pore(redirected from alveolar pores)
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Related to alveolar pores: alveolar sacs
in plant anatomy, a thin, microscopic area in the primary cell membrane. Pores, which are more commonly called pits, usually appear in pit fields, intertwined with plasmodesmata of cytoplasm. They are formed during the uneven secondary thickening of the cell membrane. Pores may appear in the membranes of adjacent cells (pit-pairs). A distinction is made between simple pits, which are found in parenchyma tissues and in fibers, and bordered pits, which form chiefly in the water-conducting elements of woody tissue. In the tracheids of conifers, the membrane of bordered pits of adjacent cells has a thickening in the center called a torus, which can function as a valve. Pores play an important role in the vital activity of cells and in the conduction of substances to all the tissues. Pores are also present in the cell membranes of lower plants. Sometimes the conducting elements of vessels in higher plants develop contiguous openings in the membranes of adjacent cells (at the site of the pores) called perforations.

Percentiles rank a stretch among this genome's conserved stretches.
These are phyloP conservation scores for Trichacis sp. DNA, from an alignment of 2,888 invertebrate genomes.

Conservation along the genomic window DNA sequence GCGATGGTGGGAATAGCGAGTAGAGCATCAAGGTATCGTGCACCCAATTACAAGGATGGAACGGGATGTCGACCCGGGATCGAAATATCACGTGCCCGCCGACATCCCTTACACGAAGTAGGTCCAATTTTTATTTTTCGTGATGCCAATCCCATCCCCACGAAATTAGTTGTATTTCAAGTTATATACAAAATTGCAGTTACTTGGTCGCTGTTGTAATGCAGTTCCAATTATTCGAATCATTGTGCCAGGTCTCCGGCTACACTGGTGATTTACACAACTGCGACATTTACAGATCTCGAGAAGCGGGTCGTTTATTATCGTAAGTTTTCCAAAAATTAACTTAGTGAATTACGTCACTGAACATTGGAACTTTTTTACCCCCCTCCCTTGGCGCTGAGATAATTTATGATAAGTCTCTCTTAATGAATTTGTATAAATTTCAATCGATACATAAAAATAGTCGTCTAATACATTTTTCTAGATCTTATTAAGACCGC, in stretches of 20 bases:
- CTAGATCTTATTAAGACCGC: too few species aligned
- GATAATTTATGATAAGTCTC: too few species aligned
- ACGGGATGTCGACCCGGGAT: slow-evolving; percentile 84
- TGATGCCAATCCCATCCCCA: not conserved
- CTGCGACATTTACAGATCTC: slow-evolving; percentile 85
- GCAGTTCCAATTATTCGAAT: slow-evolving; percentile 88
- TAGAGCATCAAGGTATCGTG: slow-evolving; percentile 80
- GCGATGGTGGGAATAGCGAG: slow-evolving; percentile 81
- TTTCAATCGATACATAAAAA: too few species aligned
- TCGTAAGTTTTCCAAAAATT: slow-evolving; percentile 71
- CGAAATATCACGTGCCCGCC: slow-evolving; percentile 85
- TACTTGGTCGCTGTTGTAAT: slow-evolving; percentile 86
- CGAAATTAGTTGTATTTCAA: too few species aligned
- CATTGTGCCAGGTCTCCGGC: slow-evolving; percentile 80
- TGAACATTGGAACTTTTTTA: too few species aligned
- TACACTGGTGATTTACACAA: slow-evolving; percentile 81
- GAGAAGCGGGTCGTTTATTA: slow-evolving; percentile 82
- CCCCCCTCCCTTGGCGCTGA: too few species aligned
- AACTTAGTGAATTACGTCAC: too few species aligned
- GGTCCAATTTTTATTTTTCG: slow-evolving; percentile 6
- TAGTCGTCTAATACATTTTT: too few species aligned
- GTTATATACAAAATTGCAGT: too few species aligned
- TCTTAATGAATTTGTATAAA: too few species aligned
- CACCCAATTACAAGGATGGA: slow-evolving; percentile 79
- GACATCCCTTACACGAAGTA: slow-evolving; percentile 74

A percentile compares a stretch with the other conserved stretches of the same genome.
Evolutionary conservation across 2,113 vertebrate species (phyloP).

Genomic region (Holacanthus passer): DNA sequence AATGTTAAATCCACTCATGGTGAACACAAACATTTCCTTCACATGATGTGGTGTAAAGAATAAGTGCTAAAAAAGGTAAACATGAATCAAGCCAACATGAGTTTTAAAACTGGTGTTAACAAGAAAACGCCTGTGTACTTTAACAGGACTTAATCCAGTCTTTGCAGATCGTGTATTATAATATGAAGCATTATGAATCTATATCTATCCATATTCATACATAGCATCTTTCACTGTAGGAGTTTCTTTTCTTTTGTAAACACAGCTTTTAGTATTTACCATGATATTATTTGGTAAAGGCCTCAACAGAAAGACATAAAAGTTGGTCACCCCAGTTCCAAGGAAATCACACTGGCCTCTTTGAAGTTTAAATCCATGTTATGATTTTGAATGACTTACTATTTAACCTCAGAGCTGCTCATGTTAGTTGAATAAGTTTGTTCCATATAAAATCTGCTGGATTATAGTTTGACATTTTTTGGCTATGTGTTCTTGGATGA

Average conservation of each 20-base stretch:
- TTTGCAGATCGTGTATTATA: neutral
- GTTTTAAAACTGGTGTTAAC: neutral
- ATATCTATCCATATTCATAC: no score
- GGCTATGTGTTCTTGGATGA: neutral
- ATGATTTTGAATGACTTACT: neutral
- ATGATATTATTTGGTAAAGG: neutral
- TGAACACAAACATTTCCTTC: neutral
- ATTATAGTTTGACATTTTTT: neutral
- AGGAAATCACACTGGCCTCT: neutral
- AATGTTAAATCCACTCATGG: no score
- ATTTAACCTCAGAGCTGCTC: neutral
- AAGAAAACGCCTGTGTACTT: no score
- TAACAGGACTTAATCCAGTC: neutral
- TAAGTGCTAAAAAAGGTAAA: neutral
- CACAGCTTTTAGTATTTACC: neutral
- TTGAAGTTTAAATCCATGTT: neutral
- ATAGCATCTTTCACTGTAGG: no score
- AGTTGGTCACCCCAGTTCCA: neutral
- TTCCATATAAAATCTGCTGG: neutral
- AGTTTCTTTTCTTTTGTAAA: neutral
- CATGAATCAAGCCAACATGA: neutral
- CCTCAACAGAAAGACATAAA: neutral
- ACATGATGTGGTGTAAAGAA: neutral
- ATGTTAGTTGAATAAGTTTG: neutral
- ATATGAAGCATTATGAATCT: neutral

I. S. MIKHAILOVSKAIA
The pores of animals included the openings of the efferent ducts of the sweat glands on the surface of the epidermis (sweat pores) and the openings of the canals by which the taste receptors communicate with the surface of the epithelium of the oral cavity (taste pores).
In karyology, pores are round spots filled with a solid substance in the membrane of the cell nucleus. They are circumscribed by the fused surface of the internal and external nuclear membrane, which forms a small ring containing eight granules joined together by thin fibrils. The substance filling the pore sometimes presses deep into the karyoplasm in the form of a cylinder and protrudes slightly into the cytoplasm surrounding the nucleus, forming a pore complex with the ring. A pore is 200–1,000 A in diameter. Pores occupy 5 to 10 percent of the entire nuclear membrane surface. Owing to the nature of permeability, pores play an important role in the transport of macromolecular substances from the nucleus to the cytoplasm and back.